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392
THE POPULAR SCIENCE MONTHLY

HOME RULE THE HOPE OF MUNICIPAL DEMOCRACY
By OSWALD RYAN

ANDERSON, IND.

IF the final test of democracy in America is to come in the cities, as Jefferson phophesied in his "Notes on Virginia," it would seem that the test should at least be a fair one. Yet the municipal machinery of the average American state permits anything but a fair trial of the democratic principle. For, every student of contemporaneous municipal conditions knows that, barring those progressive communities that have adopted some form of commission government, city government is still cursed with the curse of divided responsibility, is still in the hands of men who can not apply the rules of municipal efficiency because they are bound by the rules of the partisan game. In these cities men are still elected to office by national party organizations without regard to questions of local policy, and men are still appointed to municipal positions because of what they have done for their party rather than because of anything they can do for their city.

Deplorable as it is, the worst thing about this system of city government is that it is not the free choice of the cities that are the victims of it, but an imposition by an outside authority—the state legislature. For, under the ordinary state constitution, the city is not, in theory of law, a self-governing community, but a subject province exercising its limited powers by sufferance of the state legislature, and having this or that form of government as may be superimposed by the outside sovereign. The municipality does not even possess the right to its own existence; it exists only by grace of the state legislature, which, if it pleased to do so, could withdraw its lease of life at will.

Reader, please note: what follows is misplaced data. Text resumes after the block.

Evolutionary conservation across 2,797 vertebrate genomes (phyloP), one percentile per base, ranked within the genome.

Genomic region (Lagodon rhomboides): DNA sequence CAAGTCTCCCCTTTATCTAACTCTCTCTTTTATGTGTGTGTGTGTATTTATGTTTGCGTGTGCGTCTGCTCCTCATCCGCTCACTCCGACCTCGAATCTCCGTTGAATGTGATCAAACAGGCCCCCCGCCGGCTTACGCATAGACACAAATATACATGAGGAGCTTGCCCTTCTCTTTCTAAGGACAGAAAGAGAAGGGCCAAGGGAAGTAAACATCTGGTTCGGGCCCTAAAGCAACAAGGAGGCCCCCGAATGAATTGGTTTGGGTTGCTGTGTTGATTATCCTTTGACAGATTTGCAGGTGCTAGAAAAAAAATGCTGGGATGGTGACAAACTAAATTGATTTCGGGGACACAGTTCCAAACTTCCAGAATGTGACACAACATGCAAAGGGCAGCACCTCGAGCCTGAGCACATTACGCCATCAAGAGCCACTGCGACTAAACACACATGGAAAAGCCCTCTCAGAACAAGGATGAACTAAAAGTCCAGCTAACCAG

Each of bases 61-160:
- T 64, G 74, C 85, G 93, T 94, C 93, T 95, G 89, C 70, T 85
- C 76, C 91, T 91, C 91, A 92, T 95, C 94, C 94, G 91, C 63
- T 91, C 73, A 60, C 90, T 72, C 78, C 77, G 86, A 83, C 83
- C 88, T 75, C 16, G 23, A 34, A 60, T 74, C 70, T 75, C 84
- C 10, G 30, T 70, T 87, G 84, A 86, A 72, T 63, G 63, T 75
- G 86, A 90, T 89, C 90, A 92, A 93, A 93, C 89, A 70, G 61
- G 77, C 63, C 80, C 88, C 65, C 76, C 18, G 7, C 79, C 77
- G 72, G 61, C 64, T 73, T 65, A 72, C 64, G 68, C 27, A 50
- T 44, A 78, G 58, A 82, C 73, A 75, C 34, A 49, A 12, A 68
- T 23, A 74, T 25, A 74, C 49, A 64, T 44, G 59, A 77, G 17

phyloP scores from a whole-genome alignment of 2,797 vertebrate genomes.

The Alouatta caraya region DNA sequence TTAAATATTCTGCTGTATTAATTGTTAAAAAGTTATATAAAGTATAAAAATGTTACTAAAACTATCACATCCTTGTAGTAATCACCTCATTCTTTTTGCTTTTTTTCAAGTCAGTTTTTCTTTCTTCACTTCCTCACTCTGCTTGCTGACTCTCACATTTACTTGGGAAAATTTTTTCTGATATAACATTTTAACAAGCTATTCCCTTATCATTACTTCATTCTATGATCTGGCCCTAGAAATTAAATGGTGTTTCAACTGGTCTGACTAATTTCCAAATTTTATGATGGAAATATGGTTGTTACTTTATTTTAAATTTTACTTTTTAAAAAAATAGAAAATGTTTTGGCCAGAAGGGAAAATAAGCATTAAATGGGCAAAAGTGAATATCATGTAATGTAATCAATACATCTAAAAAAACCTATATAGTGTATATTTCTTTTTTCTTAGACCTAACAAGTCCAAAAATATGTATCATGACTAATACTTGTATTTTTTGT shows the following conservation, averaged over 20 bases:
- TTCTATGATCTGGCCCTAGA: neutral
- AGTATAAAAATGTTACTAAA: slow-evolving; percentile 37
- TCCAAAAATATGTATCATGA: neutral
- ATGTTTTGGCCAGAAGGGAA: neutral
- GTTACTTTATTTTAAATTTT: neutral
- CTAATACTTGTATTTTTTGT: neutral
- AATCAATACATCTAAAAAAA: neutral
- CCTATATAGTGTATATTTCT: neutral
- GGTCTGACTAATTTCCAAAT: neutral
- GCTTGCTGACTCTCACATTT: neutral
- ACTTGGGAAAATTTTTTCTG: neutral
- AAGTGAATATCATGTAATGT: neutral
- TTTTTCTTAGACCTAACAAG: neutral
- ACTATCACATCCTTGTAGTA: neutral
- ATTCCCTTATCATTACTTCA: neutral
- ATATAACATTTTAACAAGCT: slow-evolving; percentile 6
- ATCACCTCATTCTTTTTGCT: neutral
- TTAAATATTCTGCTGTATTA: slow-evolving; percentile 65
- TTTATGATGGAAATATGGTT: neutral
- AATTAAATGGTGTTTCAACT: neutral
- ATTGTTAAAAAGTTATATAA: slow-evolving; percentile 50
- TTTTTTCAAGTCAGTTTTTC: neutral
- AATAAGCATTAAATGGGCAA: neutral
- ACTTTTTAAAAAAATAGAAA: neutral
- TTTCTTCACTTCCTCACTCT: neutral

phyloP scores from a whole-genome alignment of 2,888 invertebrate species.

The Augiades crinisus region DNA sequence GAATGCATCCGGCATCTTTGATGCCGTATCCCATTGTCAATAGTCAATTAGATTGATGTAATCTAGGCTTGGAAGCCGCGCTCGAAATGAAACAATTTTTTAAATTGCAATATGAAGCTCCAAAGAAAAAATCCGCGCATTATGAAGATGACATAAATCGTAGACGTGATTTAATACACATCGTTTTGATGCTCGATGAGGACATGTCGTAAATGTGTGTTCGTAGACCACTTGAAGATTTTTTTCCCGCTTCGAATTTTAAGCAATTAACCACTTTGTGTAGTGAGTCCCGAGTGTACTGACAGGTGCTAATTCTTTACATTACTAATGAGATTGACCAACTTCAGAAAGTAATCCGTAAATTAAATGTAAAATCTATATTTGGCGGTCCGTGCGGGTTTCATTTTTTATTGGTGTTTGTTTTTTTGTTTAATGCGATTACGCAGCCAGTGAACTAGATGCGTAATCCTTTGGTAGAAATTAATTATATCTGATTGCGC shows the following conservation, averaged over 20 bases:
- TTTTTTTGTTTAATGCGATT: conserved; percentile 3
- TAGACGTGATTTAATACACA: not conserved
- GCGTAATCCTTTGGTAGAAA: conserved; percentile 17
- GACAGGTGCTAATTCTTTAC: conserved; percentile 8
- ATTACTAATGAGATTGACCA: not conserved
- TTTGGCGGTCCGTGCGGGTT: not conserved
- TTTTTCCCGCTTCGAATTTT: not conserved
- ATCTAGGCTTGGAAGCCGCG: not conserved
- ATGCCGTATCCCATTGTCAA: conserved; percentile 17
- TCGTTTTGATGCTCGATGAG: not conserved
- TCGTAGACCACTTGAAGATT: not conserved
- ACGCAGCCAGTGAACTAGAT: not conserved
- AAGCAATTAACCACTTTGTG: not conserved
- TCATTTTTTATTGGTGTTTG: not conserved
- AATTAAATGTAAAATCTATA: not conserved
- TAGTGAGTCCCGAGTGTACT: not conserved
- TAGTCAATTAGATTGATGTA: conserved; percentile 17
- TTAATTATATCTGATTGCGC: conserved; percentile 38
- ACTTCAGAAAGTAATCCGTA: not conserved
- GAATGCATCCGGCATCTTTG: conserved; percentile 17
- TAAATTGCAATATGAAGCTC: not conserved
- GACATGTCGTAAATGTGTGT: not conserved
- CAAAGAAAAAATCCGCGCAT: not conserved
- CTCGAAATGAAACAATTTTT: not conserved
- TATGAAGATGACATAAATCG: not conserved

Thus the city takes its right to existence, its form of government and its governmental powers from the state, and what the state can give the state can take away. The legal validity of any act by the city, such as the issuing of bonds, the contracting for a municipal waterworks or the granting of a municipal franchise, is not determined by the expressed desire of its citizens, but by the voice of the legislature as set out in some statute. The real seat of municipal authority, therefore, is not in the citizens, but in the state legislature; the city lives and moves and has its being in the will of the state. .

Under this system of constitutional law the cities exercise those powers that are enumerated in the state legislature grants, and only those powers. If the city wants to exercise a specific power of local